Gender inequality persists and women continue to face discrimination in access to education, work and economic assets, and participation in government. Violence against women continues to undermine efforts to reach all goals. Further progress to 2015 and beyond will largely depend on success on these interrelated challenges.

The report says a new agenda to continue efforts beyond 2015 is taking shape.

With its successes as well as setbacks, the MDG campaign provides rich experience for this discussion to draw on, as well as confidence that further success is feasible.

“There is now an expectation around the world that sooner, rather than later, all these goals can and must be achieved. Leaders will be held to this high standard. Sectors such as government, business, academia and civil society, often known for working at cross‐purposes, are learning how to collaborate on shared aspirations,” said Under‐Secretary‐General for Economic and Social Affairs Sha Zukang.

The Millennium Development Goals Report, an annual assessment of regional progress towards the Goals, reflects the most comprehensive, up‐to‐date data compiled by over 25 UN and international agencies. The report is produced by the UN Department of Economic and Social Affairs. A complete set of the data used to prepare the report is available at http://mdgs.un.org

June 29, 2012

Uganda: Experts Warn of Disease Outbreak Due to 18% VAT on Water

Paschal B. Bagonza
June 29, 2012

Three women are each carrying a 20-litre empty jerrycan. They look scared, and are running away from a locked water tap. The padlock reads “18% TAX.” It is a sweaty run to the well to collect water. One of the women has a baby strapped on her back; of course, they are barefooted. The well where they are running to has some very happy, but thorny members therein. These members include cholera, hepatitis, dysentery, typhoid, polio, guinea worm and scabies. One of the members (Cholera) in this well shouts, “Long live the budget.”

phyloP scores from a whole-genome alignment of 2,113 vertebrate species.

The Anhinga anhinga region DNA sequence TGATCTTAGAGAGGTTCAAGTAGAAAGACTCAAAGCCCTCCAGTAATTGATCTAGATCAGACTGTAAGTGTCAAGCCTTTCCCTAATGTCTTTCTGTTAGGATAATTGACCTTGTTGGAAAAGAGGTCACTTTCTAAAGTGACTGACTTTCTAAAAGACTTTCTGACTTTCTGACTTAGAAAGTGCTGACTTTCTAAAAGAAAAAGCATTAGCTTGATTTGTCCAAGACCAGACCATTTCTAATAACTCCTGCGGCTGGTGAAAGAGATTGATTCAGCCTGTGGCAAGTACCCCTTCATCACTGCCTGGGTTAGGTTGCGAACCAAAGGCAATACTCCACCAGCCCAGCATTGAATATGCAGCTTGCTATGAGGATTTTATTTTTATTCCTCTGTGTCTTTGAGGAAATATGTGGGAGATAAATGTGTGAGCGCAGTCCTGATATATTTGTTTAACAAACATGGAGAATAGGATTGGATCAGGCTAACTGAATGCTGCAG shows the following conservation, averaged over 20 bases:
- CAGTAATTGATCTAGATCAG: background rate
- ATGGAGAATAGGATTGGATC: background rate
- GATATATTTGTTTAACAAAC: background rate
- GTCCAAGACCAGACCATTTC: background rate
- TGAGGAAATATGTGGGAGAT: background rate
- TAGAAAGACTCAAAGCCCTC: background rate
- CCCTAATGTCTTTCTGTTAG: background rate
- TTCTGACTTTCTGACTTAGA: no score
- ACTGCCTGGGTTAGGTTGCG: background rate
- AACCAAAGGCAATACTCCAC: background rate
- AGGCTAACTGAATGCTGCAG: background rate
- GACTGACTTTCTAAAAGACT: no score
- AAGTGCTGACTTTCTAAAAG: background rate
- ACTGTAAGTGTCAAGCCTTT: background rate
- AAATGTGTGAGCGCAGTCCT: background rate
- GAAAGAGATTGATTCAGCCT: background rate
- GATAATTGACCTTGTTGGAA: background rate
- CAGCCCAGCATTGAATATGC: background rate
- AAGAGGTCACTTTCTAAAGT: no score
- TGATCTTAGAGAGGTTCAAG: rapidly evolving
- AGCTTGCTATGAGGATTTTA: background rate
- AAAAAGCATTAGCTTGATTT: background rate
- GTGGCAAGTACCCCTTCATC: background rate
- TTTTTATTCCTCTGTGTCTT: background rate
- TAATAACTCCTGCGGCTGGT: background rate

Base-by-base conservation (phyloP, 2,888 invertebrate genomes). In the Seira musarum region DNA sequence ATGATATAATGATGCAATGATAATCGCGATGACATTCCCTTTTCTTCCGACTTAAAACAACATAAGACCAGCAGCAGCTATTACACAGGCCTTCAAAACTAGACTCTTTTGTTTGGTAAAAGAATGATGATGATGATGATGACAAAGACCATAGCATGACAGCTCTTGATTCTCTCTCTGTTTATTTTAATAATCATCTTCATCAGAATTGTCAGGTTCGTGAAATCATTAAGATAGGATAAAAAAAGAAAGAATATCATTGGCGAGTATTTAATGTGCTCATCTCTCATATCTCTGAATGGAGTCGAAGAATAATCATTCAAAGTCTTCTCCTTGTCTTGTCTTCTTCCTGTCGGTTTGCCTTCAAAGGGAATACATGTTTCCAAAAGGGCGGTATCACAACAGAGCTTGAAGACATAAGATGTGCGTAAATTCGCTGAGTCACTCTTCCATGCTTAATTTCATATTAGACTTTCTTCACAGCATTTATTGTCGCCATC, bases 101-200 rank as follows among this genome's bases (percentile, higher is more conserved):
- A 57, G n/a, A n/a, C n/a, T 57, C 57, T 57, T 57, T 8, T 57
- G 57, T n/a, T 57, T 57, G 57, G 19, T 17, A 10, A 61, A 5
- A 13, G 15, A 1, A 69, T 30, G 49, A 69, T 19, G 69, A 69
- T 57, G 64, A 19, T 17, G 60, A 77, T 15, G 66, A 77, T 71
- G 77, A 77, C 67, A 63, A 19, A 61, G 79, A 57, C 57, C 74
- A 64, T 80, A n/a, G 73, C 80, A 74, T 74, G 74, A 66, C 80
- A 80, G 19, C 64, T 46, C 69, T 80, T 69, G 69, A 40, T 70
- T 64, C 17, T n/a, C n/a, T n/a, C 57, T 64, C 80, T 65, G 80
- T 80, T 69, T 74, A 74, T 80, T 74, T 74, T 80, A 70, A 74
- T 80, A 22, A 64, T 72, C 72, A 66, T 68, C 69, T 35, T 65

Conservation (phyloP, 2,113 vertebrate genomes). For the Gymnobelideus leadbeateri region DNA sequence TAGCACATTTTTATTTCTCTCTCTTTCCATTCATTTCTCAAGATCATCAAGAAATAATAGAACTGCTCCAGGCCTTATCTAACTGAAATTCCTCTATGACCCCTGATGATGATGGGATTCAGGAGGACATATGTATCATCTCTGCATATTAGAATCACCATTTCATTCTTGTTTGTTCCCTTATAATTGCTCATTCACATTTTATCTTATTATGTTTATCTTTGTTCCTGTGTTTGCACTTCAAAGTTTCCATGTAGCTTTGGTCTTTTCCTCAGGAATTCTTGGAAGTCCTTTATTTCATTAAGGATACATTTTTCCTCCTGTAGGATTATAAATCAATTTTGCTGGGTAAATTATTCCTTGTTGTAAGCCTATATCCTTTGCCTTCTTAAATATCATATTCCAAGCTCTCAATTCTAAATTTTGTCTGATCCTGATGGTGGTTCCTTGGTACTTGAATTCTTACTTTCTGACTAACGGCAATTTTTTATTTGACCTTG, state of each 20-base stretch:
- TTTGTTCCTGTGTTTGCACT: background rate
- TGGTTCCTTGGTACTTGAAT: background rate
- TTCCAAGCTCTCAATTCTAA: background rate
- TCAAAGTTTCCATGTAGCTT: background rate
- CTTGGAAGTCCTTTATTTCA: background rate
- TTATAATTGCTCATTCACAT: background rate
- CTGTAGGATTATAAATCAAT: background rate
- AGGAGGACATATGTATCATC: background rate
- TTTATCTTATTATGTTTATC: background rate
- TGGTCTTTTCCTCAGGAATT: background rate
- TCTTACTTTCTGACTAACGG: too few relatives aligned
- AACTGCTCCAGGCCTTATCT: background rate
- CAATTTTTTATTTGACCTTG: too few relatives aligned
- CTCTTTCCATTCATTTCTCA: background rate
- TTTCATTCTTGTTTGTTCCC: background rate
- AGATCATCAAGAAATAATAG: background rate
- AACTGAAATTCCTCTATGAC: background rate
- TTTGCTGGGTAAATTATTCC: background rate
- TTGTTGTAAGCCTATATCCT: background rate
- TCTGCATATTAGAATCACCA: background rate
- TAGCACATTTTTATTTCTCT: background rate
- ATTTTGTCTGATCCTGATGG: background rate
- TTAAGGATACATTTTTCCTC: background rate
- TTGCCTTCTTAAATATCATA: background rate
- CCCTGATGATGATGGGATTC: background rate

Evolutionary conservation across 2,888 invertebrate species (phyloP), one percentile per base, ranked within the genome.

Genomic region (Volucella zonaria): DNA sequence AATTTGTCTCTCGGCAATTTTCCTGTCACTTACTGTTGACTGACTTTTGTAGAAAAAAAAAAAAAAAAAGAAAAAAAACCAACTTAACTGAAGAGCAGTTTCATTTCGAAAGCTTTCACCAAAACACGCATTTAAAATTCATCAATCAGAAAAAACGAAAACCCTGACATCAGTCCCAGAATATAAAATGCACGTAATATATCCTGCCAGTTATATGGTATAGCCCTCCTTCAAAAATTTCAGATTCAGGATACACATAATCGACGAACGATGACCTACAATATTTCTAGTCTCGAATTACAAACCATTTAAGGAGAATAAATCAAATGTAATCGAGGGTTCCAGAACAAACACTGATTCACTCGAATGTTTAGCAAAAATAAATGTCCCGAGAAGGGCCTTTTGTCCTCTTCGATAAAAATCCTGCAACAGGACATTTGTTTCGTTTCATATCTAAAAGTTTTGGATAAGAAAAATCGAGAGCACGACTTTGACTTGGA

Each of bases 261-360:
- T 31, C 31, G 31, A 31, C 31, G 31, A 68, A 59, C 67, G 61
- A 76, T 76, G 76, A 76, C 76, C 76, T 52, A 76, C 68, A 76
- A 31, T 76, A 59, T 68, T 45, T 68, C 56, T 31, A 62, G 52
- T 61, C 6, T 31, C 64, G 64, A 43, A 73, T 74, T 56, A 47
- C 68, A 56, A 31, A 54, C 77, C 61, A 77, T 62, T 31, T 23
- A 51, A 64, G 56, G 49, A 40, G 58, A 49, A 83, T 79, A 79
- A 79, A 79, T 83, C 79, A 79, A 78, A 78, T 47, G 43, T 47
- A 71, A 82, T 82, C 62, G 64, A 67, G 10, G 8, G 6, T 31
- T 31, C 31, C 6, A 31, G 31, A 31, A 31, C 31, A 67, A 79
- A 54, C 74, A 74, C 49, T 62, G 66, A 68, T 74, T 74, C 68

This is a cartoon in a local daily, The New Vision, talking about how the minister of finance, planning and economic development, Maria Kiwanuka, reinstated the 18% Value Added Tax (VAT) on piped water in the 2012/2013 Financial year national budget. She said the reinstated tax will contribute over Shs 24 billion to the national treasury

People including a child collect water for domestic use in a rural part of Uganda

The reinstating of the tax has generated debates in taxis, amongst boda boda riders (riders of commercial motorbikes), cooks, washing bay operators and schools among many others. This is because water as a resource, is the very basic of being, just like life.

In one of the debates in a commuter taxi a woman quips, “Balalu okwongeza omusolo kumazzi” (are they [Government] mad to increase water tax).

A 20-litre jerrycan of water was being sold at between Shs 150 and Shs 200, depending on the location and scarcity of the resource. There are fears that water prices are going to double or hit Shs 500 per 20-litre jerrycan. Certain boarding schools and landlords are planning to shift the burden of the tax to their students and tenants respectively.